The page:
After repeated use and not much space in between washes, these products begin to build up either in the machine or the drainage pipe.
Although they’re tested by the manufacturers, the conditions are somewhat different from a standard home, as people rarely air them out of clean them.
The result of this repeated use is a thick sludge or coating of grime that develops thanks to all of the detergents and softeners, as well as the minor pieces of fabric and fibers that come off of the clothes during washing.
This sludge has nowhere to go, and so it builds up further in the pipes or machine if not cleaned correctly.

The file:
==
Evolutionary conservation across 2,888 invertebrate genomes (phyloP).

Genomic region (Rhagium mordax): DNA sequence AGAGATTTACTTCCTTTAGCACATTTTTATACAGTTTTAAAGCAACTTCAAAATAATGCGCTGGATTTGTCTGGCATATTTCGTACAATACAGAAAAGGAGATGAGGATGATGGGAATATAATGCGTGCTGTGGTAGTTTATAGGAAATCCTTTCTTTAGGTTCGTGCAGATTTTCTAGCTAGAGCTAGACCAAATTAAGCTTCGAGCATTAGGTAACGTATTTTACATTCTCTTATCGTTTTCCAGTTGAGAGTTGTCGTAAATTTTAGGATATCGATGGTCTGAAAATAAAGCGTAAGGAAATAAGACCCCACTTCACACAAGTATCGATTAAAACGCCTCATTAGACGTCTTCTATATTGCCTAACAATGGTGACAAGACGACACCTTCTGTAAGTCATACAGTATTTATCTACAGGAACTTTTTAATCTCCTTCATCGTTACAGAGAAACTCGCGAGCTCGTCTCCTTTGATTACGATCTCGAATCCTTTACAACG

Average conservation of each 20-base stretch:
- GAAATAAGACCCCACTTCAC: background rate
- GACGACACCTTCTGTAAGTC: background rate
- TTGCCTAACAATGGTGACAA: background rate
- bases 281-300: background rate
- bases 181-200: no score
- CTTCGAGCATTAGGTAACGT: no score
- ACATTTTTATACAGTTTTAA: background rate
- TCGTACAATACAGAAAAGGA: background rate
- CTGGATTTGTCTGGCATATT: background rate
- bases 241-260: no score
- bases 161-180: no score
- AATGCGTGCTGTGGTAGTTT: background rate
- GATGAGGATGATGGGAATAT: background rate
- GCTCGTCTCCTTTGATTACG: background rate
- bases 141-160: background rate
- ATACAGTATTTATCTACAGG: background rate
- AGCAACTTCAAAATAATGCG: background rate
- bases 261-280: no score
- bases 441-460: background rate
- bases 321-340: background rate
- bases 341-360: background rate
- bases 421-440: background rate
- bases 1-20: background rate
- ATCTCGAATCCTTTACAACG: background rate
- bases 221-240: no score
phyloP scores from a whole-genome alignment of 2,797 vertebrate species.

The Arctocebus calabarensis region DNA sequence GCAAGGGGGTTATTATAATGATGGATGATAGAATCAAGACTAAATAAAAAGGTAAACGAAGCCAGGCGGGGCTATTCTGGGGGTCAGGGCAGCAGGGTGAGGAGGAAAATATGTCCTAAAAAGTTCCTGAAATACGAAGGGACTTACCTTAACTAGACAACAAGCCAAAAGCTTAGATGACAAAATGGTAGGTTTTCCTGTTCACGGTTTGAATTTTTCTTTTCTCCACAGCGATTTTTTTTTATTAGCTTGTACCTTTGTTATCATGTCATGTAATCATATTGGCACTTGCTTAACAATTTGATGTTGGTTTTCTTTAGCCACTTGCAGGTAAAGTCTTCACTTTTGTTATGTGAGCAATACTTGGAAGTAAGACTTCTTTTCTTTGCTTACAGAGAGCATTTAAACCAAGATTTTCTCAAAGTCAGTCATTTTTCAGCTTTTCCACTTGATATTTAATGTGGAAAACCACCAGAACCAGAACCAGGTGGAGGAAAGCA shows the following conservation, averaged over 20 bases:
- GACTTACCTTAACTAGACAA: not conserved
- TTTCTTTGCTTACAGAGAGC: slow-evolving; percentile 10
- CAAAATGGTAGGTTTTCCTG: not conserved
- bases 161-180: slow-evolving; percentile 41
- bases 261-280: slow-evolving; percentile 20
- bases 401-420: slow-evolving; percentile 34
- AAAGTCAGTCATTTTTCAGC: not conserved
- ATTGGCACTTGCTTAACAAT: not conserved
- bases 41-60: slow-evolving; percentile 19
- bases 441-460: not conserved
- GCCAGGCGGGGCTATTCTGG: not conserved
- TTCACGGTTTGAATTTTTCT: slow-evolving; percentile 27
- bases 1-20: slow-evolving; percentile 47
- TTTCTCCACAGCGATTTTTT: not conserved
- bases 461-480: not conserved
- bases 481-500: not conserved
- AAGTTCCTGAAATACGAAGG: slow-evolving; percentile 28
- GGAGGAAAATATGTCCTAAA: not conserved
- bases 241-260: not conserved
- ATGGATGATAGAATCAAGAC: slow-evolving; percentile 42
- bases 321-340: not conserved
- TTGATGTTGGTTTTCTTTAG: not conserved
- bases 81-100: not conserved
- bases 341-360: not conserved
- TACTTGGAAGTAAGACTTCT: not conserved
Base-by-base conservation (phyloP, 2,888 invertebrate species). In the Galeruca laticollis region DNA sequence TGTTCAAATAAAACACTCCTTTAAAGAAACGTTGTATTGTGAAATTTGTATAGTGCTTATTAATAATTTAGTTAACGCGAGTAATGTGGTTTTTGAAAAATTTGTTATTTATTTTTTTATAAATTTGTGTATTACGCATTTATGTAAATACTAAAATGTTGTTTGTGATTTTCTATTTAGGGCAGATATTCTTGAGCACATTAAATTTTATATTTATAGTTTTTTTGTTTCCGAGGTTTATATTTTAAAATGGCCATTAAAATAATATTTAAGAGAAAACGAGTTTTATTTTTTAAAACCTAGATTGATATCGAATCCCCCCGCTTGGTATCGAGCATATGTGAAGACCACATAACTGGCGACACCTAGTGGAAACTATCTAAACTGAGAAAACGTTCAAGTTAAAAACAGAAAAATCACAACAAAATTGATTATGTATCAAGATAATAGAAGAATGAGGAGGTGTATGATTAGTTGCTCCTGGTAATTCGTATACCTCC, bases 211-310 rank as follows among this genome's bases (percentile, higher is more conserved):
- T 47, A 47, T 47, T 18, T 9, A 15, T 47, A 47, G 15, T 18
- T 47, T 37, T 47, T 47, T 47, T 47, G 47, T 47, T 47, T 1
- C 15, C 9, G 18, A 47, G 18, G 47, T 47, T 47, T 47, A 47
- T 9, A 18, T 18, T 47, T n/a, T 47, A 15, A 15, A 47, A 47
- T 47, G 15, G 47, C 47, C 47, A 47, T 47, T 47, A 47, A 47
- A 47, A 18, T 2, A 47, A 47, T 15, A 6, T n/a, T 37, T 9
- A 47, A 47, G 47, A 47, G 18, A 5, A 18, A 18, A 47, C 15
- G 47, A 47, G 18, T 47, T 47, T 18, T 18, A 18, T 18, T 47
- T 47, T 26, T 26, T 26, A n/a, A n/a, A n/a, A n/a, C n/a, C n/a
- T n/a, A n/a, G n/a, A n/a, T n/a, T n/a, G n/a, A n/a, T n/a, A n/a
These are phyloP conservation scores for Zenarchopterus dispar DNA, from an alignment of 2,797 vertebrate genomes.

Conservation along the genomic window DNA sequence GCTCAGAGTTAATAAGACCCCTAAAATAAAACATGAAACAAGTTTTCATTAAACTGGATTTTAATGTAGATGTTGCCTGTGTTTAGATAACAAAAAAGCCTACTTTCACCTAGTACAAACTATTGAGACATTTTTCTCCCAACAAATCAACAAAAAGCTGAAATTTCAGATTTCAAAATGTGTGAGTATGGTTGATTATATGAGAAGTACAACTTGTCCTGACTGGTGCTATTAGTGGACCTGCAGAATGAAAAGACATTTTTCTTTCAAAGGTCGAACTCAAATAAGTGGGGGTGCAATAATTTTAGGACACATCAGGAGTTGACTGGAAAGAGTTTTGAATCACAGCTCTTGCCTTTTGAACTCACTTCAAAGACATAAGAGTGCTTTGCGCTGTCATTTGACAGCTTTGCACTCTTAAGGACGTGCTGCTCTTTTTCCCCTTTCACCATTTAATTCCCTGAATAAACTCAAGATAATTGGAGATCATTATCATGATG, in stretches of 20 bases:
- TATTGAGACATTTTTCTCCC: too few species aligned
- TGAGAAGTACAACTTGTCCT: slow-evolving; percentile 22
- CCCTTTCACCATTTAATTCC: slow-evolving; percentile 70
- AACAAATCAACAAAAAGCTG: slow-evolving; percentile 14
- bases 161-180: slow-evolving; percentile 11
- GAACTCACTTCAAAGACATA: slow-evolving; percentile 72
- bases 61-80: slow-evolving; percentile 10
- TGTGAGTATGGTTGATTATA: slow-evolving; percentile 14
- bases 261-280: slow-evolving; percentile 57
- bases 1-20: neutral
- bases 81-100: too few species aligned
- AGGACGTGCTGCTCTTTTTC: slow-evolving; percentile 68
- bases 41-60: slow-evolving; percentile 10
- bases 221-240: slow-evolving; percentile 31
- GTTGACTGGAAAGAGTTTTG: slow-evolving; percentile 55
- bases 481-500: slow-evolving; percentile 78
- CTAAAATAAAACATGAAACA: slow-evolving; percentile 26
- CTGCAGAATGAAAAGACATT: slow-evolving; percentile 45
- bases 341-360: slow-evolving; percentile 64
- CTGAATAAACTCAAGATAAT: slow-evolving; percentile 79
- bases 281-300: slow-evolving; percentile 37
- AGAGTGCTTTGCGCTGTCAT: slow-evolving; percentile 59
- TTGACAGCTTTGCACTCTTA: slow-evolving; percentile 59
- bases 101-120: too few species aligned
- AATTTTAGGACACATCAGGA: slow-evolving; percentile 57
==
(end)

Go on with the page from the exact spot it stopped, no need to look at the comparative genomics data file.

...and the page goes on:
As the perfect environment for a mold spore to latch onto and start growing, it’s a common place for mold to begin.
Many people with front loaders notice the unpleasant but familiar smell before they even realize that the sludge and mold have started to build up, and then it requires some serious cleaning to get rid of.
Mold is commonly found in the laundry as well as other areas of the home with excess moisture, like the bathroom or kitchen.
Thanks to the moisture from the washer itself as well as condensation created from dyers, and a lack of ventilation, mold is able to thrive in these conditions and you may find it in other places than just your washer.
The Effects of Mold in Your Washing Machine
You might not realize how damaging mold can be when you spot it hanging around your washing machine, but it can have some serious effects for you and your family.
The most obvious issue with mold growth is that it poses health risks, which can range from mild sneezing attacks to serious upper respiratory issues and infections.